Des Moines Register
Bill the Butcher, an upscale chain of meat shops in Seattle, has shut down with roughly $500,000 owed to niche meat producers across the Northwest. Bill the Butcher was launched five years ago by retail consultant J’Amy Owens and chef William Von Schneidau, who funded the company by selling its shares to the public. Last month, all six of the Bill the Butcher shops closed. Owens had used company funds to pay for a $2 million home in a posh neighborhood of the city, claiming that Bill the Butcher was leasing its corporate facilities from her. The building’s owner filed a lawsuit to evict Owens when she failed to close on the home’s purchase. Several employees have filed a lawsuit claiming that Owens has absconded with a $100,000 tax refund instead of making payroll. Owens was the company’s CEO and sole member of its board of directors. Reed Anderson, a sheep producer in Brownsville, Ore., doesn’t expect to recoup $15,000 from Bill the Butcher. He simply stopped doing business with the company when it was chronically late on payments. Occasionally not getting paid is one of the pitfalls of direct meat marketing, he said. “It happens more than people think,” Anderson said. “There’s a lot of people out there who just don’t pay. If one farmer stops selling to them, they just find another one.”
The question facing Hawaiians in their grassroots opposition to GMO development: Do county governments - and the local communities they represent - have the power to regulate global chemical companies and genetically engineered seeds? The debate over GMOs in Hawaii is reaching a fever pitch. The battleground has shifted from packed local meetings to a federal court and the Legislature as powerful agrichemical interests push back against a movement that has succeeded in passing laws through two county councils.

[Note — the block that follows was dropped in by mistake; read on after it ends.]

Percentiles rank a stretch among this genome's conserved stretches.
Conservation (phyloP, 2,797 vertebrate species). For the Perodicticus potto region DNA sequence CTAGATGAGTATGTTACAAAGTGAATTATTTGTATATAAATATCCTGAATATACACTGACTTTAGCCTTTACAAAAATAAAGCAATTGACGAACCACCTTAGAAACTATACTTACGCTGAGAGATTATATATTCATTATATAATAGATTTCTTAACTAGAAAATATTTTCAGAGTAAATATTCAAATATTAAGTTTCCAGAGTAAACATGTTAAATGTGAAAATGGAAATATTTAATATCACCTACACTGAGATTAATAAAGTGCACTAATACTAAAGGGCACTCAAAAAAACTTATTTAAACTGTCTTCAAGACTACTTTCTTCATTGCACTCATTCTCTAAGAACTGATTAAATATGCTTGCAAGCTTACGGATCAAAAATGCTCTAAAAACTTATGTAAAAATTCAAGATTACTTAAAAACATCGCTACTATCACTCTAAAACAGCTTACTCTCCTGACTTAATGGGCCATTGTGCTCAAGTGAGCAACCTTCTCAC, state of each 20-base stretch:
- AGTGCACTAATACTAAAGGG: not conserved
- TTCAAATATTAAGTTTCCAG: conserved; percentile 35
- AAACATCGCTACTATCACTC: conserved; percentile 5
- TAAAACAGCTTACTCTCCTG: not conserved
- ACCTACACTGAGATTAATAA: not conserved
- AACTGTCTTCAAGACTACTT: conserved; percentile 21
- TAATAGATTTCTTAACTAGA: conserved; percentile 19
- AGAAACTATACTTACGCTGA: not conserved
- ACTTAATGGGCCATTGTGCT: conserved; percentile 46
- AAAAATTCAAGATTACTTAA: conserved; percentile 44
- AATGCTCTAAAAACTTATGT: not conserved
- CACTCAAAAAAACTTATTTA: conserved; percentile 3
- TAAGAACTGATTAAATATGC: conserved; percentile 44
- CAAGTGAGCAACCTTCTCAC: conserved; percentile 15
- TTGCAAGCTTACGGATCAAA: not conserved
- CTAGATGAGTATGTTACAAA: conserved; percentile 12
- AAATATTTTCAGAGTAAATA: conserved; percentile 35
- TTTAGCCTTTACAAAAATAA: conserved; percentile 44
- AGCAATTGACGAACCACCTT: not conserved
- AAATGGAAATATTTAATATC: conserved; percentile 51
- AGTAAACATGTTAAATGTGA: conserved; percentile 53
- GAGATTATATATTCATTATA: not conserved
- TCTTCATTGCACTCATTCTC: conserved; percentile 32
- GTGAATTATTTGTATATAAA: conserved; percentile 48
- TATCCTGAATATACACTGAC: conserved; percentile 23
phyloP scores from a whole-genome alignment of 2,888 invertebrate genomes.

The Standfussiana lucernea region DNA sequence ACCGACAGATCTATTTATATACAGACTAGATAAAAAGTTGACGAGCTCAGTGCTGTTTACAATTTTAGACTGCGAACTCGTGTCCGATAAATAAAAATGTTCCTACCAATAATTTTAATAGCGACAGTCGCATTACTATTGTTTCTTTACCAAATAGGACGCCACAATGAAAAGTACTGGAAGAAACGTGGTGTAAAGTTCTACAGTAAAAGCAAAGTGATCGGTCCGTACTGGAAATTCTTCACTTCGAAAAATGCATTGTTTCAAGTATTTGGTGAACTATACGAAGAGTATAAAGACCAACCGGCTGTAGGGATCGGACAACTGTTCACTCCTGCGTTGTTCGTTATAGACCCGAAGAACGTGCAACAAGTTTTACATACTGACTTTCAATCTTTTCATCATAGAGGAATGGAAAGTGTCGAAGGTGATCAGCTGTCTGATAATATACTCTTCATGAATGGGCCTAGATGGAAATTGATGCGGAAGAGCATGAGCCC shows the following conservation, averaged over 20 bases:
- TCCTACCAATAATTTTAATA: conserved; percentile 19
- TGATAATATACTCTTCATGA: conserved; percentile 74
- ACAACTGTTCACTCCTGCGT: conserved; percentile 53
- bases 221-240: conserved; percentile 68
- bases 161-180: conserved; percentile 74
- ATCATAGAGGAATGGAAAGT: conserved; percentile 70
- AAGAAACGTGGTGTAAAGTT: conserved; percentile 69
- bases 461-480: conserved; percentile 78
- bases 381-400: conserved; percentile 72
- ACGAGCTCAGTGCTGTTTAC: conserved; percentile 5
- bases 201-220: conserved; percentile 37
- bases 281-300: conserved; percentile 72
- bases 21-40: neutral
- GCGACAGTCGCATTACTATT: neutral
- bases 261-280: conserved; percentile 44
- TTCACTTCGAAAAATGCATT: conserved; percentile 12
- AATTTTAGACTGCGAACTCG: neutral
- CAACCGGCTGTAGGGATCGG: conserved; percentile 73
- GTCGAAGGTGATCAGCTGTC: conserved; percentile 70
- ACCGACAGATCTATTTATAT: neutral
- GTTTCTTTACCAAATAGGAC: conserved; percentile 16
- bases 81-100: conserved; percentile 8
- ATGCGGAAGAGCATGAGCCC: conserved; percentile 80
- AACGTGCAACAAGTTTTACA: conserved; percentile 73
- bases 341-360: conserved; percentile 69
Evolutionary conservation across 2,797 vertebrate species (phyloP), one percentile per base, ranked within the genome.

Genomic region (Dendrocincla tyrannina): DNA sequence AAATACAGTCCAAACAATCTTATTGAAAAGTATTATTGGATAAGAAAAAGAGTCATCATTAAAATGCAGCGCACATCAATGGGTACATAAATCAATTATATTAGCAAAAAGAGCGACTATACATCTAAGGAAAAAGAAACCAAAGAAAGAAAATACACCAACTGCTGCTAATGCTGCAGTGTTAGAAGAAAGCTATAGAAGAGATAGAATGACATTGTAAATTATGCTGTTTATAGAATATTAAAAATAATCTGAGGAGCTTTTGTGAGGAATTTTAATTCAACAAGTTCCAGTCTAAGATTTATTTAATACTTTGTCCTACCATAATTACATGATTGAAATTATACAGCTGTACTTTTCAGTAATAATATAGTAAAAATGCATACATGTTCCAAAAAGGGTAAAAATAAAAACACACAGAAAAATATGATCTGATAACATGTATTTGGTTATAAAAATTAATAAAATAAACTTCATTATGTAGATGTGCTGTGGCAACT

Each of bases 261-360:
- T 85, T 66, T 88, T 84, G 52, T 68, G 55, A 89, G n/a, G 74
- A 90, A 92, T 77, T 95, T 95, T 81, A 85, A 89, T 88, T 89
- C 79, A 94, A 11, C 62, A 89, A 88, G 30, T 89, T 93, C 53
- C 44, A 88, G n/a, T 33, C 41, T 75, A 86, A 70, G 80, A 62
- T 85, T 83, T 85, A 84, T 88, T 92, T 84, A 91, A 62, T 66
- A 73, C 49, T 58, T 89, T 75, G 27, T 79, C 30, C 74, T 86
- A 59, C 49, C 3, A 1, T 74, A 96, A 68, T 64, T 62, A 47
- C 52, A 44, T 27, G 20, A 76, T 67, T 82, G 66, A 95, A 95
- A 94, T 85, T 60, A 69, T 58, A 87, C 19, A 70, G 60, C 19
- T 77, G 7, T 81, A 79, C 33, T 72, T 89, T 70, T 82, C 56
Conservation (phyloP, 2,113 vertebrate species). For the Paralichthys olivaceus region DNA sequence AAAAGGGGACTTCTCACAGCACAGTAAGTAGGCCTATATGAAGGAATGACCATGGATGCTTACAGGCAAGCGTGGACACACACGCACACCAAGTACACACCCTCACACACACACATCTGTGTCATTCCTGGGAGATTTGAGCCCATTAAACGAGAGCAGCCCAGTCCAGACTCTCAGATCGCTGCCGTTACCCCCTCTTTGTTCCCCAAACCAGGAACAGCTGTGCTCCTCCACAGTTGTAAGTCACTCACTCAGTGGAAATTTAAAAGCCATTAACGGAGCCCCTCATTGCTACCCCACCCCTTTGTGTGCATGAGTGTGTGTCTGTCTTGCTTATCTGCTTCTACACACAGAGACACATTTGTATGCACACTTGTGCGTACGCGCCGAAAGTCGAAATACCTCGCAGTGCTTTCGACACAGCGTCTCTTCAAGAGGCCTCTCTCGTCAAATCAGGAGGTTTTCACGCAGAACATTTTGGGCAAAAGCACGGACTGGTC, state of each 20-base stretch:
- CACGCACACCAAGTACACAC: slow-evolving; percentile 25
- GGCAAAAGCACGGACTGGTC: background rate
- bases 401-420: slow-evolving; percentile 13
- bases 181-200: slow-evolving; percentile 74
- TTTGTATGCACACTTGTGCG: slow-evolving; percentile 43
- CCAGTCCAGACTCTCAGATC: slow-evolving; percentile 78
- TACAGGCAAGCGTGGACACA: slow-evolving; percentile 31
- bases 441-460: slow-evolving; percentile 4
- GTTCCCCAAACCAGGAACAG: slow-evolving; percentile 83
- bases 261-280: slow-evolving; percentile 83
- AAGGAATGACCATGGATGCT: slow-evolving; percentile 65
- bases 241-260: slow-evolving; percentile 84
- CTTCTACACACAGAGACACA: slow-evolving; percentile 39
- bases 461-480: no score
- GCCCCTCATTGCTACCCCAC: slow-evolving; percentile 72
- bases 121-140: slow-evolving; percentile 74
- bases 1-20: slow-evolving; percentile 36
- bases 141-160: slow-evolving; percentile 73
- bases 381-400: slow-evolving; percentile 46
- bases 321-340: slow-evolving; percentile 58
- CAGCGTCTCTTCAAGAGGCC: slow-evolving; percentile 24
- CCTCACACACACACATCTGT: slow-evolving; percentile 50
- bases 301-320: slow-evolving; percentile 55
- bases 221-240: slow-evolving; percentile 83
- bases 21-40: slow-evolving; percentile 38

The papers, three of which are authored by agricultural producers, are intended to inform discussion about fostering collaboration to drive innovation and improved environmental outcomes in working landscapes. “Each paper presents a unique viewpoint around the idea that productivity, profitability, and environmental outcomes go hand in hand,” said Jim Moseley, an AGree Co-Chair, former Deputy Secretary of Agriculture, and co-author of one of the papers. Cooperative Conservation: A Producer-Led Approach to Achieving Healthy Agricultural Landscapes, Increasing Sustainability of America’s Working Landscapes through Improved Public-Private Collaborations at Multiple Scales, Towards a Knowledge Infrastructure for Science-Based Policy and Sustainable Management of Agricultural Landscapes, Food and Beverage Company Sustainable Sourcing Initiatives in Farming Regions, Securing the Future of Western Agriculture: A Perspective of Western Producers
Food and Ag Policy